The Impact of “Yeezus” on Modern Hip Hop
Following the release of My Beautiful Dark Twisted Fantasy, arguably the greatest hip-hop album of all time, Kanye West released his polarizing followup, Yeezus. Yeezus was a complete 180 degree turn from the previous soundscape West crafted with the Grammy nominated MBDTF, an album lauded for its lush production and poignant lyricism focused on failed relationships, the effects of overwhelming stardom, and West’s own self-doubt. While My Beautiful Dark Twisted Fantasy is seen by many as West’s creative peak, Kanye opted to completely shift his sound into a darker, more aggressive tone on Yeezus. Gone were the lush strings, beautiful melodies, and intricate lyricism. Instead, listeners were subjected to pulsating electronic synths, harsh percussion, and minimal lyrics. The album was met with an immediate divisiveness, with some calling the album “a mixture of muddling sounds and self-indulgent lyrics,” while others praised West for continuing the creativity that had defined his career thus far. While others may not see it, I see Yeezus as not only a great album, but one of the most influential sonic adventures in 2010’s hip-hop lineage.
Much of Yeezus’ production was handled by numerous collaborators, such as Daft Punk, Gesaffelstein, Arca, Mike Dean, and even Travis Scott. Most of these producers had made a name for themselves as electro-punk artists, a very niche subset of dance music that was prevalent in clubs and raves. While West may have not been the first rapper to implement this sound, he was certainly the first mainstream artist to do so. Instead of the orchestral arrangements and live drums of past Kanye came a much more industrial sound, full of harsh electronic synths, pulsating, psychedelic drums, and even some signature Mike Dean guitar solos. Instead of reflecting on his past, West focused on the present. Much of the album focused on West’s experiences as a black man in America and how no matter how influential or how popular he was, he was just that: a black man.
West’s music video for “BlacKKK Skinhead” displayed barking dogs with their teeth bare, reminding us of the use of dogs in police mistreatment of African Americans in the early 60’s and as a means of hunting escaped slaves. Along with that, West sampled a Nina Simone song named “Strange Fruit,” a song detailing the lynching of African Americans in the South. As the album goes on, West delves into his relationship with then-fiancee Kim Kardashian, evoking both sexual and romantic nuances in songs like “I’m in It” and “BOUND 2.” But what made West’s album so important was not his lyrical content, but everything else about the album.
Screenshot from Kanye West's 2013 "BlacKKK Skinhead" Music Video
Yeezus’ initial announcement began from a tweet from Kanye, where he tweeted “JUNE 18TH.” Three weeks later, West’s face was projected on numerous historic buildings throughout the country, rapping along to Black Skinhead. Whether or not we knew it at the time, West had established one of the first viral media marketing campaigns. I remember being on Twitter and seeing Kanye’s face on a New York City skyline building in awe. I can’t really remember a time before then where Twitter collectively lost their mind over marketing, but that was an instance where marketing changed forever. Gone were flyers, commercials, even billboards. Instead, he projected his face to the world, and shifted his image from being a rapper to being a rock star.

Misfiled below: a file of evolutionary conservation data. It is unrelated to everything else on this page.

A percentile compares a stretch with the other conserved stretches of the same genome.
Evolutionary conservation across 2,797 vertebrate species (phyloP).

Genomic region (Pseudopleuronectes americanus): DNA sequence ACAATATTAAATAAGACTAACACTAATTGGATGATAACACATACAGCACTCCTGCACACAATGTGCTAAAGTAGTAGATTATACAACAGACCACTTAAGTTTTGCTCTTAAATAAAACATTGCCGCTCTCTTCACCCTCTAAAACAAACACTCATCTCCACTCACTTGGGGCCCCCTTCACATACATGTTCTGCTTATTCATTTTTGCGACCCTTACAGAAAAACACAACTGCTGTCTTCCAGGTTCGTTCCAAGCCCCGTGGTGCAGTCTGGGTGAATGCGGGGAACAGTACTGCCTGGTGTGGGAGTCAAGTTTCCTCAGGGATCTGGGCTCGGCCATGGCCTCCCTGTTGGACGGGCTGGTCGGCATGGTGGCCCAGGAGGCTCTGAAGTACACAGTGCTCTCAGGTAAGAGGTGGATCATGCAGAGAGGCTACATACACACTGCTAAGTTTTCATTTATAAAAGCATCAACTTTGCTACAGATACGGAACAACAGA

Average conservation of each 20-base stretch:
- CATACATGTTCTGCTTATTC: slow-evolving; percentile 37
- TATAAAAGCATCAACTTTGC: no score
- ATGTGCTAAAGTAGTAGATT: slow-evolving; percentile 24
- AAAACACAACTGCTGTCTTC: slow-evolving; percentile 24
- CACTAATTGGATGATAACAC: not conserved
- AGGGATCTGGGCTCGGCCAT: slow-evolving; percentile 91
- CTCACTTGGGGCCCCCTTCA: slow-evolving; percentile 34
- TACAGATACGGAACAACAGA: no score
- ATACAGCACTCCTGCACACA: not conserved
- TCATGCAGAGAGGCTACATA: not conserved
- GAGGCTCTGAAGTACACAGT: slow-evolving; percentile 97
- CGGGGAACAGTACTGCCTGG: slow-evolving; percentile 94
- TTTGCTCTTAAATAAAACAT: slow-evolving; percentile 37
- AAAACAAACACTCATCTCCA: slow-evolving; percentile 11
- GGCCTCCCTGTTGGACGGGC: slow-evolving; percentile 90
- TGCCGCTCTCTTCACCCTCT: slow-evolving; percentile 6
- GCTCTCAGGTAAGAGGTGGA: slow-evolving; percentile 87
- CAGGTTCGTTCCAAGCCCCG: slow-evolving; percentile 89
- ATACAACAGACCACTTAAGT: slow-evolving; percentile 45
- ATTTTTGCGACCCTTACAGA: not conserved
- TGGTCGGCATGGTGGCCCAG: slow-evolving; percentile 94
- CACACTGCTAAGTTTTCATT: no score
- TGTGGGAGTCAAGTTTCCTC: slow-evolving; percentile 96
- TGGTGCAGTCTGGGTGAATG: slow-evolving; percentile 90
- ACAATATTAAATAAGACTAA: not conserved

Aside from this, many artists today have used Yeezus’ sound as a means of popularizing themselves. Look at artists like JPEGMafia and even Travis Scott. Scott’s debut album Rodeo used many of the elements found in Yeezus, ranging from the same vocal presets, raging guitar riffs from Mike Dean, and an all-around dark and industrial vibe not seen in many other albums at the time.
Kanye West with Travis Scott. Travis contributed to production on Yeezus, which his solo work has been undeniably inspired by.
While West’s sonic influences are ever present, it is even more important to acknowledge his decision to break away from expectations. Nobody expected a sound remotely close to Yeezus following the success of My Beautiful Dark Twisted Fantasy, and Kanye did it anyway. Having this level of experimentation at such a mainstream level has enabled artists today to feel comfortable in dabbling in various sonic palettes. Kendrick Lamar’s To Pimp a Butterfly is a prime example. Kendrick created a commercially and critically successful album in Good Kid, Maad City and yet, instead of building further on that sound, Lamar delved into a completely different niche, analyzing the aspects of racial inequalities in America across a sonic backdrop rich in black history, with funk, soul, and jazz elements found throughout its production.
Additionally, frequent Kanye collaborator Tyler, The Creator found himself hoisting a Grammy for “Best Rap Album” following the release of IGOR, an album so abstract and so unique that DJ Khaled called it “mysterious.” ‘IGOR’ was a departure from Tyler’s previous works such as GOBLIN and Cherry Bomb in both subject matter and production, with floating synths, creative features from artists such as Playboi Carti, Solange, and Lil Uzi Vert, and a story of falling in love with another man.
While Kanye West’s ‘Yeezus’ may not be an album you can throw on around the hoes, it’s important to recognize its importance in today’s music. Without it, we may have never seen some of the experimentation from mainstream artists that we see now. While experimentation has occurred before, it’s hard to pinpoint an artist completely changing their sound and still managing to create impactful music.
Written by Jaan Choudhri